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Re: No. Properties [#permalink]
06 Nov 2008, 10:08

for a number to be divisible by 3, sum of the digits have to be divisible by 3. So I'd try looking to get at the sum of digits from \(10^a + b\) \(10^a\) gives us just 1+how many ever 0s. so the options for sum of the digits of b ought to be 2, 4, 8 etc..

From (1) we are told b/2 is odd.. Take for example b = 6, so b/2 = 3. But then sum of digits yields 1+3, which is not divisible by 3. Alternatively, take b=10, b/2 = 5. Then sum of digits yields 5+1 = 6, which is divisible by 3. Since we have conflicting results from (1), it is not sufficient by itself. Cross out A and D.

(2) says remainder of b/10 is b. That means, b < 10. We'll get conflicting results if we were to chose b=5 or b = 4. So (2) alone is not sufficient enough. Cross out B.

(1) and (2) together, says b/2 is odd and b < 10, it gives only choice for b as 6. that is conclusive enough. \(10^a + 6\) is not divisible by 3. So my pick for the answer is C _________________

excellence is the gradual result of always striving to do better

Re: If a and b are positive integers, is 10^a + b divisible by [#permalink]
12 Oct 2013, 06:36

4

This post received KUDOS

study wrote:

If \(a\) and \(b\) are positive integers, is \(10^a + b\) divisible by 3?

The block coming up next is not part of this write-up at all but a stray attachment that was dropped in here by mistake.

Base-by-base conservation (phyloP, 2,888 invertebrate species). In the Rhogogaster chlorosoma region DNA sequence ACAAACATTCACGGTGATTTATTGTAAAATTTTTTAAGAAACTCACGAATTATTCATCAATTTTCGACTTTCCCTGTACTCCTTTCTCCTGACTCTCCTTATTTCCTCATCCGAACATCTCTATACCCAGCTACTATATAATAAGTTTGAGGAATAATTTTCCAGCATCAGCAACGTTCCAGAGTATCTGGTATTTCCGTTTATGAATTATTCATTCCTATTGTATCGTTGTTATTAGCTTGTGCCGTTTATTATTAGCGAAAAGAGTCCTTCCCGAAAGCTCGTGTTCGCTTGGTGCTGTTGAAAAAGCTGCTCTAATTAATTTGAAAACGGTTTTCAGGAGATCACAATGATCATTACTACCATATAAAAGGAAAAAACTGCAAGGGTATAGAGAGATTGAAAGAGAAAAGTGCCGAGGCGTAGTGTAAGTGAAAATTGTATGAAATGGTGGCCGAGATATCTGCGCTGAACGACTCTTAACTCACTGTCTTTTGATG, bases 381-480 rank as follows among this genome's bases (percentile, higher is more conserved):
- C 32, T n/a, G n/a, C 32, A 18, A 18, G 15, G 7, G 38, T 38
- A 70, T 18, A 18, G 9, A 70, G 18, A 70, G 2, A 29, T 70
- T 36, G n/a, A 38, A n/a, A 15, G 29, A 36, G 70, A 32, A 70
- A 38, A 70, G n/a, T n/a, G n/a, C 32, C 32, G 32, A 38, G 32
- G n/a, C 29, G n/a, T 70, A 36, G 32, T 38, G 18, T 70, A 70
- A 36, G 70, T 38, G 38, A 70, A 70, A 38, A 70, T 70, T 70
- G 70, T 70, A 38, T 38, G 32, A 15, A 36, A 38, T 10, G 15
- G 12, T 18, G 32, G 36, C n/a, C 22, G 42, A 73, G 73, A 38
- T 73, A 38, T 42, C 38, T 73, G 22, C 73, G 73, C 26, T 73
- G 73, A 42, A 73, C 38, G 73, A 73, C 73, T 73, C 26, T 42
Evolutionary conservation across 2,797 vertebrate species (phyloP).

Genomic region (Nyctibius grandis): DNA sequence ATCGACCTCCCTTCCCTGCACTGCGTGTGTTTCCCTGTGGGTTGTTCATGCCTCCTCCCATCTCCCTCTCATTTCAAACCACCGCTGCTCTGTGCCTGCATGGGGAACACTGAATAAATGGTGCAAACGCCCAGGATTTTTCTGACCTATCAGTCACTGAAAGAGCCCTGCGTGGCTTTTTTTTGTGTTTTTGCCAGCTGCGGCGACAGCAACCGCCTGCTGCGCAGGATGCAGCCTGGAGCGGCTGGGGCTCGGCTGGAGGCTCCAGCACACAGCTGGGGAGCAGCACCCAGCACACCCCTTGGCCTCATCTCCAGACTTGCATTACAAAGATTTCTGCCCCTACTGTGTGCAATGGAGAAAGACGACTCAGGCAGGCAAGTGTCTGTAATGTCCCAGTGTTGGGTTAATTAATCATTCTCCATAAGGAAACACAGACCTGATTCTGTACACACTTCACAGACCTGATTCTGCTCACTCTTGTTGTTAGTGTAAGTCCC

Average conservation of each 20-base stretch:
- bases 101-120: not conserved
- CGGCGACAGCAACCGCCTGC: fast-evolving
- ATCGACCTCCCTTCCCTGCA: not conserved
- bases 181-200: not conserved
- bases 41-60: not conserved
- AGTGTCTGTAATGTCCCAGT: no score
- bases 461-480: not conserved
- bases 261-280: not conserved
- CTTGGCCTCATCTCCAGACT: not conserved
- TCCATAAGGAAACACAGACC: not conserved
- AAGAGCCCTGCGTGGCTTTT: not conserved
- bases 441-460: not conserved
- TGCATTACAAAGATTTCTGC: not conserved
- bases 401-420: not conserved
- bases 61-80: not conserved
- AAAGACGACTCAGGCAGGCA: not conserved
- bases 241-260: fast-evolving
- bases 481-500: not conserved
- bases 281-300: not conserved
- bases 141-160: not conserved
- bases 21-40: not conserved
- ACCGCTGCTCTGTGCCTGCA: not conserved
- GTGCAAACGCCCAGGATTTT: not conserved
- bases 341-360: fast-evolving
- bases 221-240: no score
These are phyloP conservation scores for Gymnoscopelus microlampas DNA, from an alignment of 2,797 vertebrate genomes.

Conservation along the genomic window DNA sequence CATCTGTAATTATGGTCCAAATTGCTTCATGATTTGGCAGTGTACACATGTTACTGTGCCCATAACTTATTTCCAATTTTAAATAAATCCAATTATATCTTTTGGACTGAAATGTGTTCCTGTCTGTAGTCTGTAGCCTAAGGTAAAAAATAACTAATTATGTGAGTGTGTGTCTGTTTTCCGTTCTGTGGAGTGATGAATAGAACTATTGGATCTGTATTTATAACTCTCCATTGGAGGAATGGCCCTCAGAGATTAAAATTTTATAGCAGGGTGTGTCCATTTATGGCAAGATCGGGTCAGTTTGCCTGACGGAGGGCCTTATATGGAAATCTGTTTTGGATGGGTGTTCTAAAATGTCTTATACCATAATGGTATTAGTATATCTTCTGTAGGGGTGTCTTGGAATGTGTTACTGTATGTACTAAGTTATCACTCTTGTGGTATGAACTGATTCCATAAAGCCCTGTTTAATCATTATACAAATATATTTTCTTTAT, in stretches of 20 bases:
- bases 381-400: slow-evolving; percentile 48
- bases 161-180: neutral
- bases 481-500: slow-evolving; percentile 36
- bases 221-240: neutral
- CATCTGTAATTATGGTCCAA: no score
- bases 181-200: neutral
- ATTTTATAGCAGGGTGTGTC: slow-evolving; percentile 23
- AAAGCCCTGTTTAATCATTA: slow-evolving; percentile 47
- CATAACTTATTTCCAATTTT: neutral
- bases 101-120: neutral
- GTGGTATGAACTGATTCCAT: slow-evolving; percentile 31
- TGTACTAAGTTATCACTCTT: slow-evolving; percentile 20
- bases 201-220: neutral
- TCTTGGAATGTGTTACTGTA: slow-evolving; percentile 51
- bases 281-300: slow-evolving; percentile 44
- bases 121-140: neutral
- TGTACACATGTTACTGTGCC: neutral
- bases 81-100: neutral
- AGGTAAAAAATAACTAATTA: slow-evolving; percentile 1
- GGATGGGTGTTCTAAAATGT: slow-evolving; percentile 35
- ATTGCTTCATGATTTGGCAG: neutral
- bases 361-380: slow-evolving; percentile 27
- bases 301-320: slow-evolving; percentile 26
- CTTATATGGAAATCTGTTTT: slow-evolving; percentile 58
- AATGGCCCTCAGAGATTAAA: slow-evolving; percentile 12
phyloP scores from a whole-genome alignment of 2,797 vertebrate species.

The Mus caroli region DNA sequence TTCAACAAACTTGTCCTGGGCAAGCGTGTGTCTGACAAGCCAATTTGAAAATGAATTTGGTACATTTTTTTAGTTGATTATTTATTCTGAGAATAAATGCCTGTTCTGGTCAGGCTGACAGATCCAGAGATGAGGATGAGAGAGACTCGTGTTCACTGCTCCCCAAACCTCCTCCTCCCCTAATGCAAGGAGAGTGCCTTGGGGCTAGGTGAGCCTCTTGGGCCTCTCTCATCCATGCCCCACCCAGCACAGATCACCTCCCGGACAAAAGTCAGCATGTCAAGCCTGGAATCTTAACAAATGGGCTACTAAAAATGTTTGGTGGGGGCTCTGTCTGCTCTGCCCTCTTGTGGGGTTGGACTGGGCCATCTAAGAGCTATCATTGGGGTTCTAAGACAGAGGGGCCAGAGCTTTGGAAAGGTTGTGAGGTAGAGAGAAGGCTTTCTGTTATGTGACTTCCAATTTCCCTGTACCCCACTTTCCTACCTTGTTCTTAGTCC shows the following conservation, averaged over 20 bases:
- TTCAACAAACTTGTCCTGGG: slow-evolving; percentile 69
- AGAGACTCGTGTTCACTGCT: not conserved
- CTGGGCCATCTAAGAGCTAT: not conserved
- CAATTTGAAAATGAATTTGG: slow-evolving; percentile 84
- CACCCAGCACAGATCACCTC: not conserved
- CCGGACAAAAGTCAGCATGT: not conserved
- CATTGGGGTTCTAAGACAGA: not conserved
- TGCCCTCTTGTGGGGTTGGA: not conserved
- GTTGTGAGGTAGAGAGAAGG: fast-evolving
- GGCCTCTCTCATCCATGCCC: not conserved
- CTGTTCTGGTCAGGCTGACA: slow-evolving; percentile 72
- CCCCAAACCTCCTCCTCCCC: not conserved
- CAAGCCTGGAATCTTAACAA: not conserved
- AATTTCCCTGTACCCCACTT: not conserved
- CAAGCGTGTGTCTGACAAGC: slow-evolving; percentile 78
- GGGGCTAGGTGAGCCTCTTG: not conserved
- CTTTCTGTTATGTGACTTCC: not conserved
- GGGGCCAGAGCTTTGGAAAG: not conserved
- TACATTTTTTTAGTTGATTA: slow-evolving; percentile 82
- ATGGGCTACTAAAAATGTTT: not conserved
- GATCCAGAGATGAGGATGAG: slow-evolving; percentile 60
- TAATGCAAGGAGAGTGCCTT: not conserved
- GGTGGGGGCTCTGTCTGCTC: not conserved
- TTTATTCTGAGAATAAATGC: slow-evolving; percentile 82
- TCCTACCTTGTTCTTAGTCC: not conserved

1. \(\frac{b}{2}\) is an odd integer 2. the remainder of \(\frac{b}{10}\) is \(b\)

what positive integer divided by 10 gives a remainder of itself?

Hi all, let me try to explain this one.

So we have 10^a + b /3 what is the remainder?

First of all note that you are told that a,b are positive integers. THEY ALWAYS TELL YOU THIS FOR SOME REASON, DON'T IGNORE IT

So we have that 10^a = (10,100 etc...)

Now, what is the divisibility rule for multiples of 3? That's right the digits of the number must add to a multiple of 3 We already have the 1 on the 10^a. Let's see what we can get out of 'b'

Statement 1: b/2 is odd integer. So b could be (2,6,10,14 etc...) If b is 2 then remainder is 0 If b is 6 then remainder is 1 If b is 10 then remainder is 2 Not good enough

Statement 2: b/10 remainder is b. Now wait a second. What this is telling us is that b<10. But that could be (1,2,3,4,5 etc...) This is stil not enough

Statement (1) and (2) - Now going back to statement 1. We still have 2 or 6 as possible answer giving different remainders

Hence (E) is the correct answer

Kudos if you like!

gmatclubot

Re: If a and b are positive integers, is 10^a + b divisible by
[#permalink]
12 Oct 2013, 06:36

Back to hometown after a short trip to New Delhi for my visa appointment. Whoever tells you that the toughest part gets over once you get an admit is...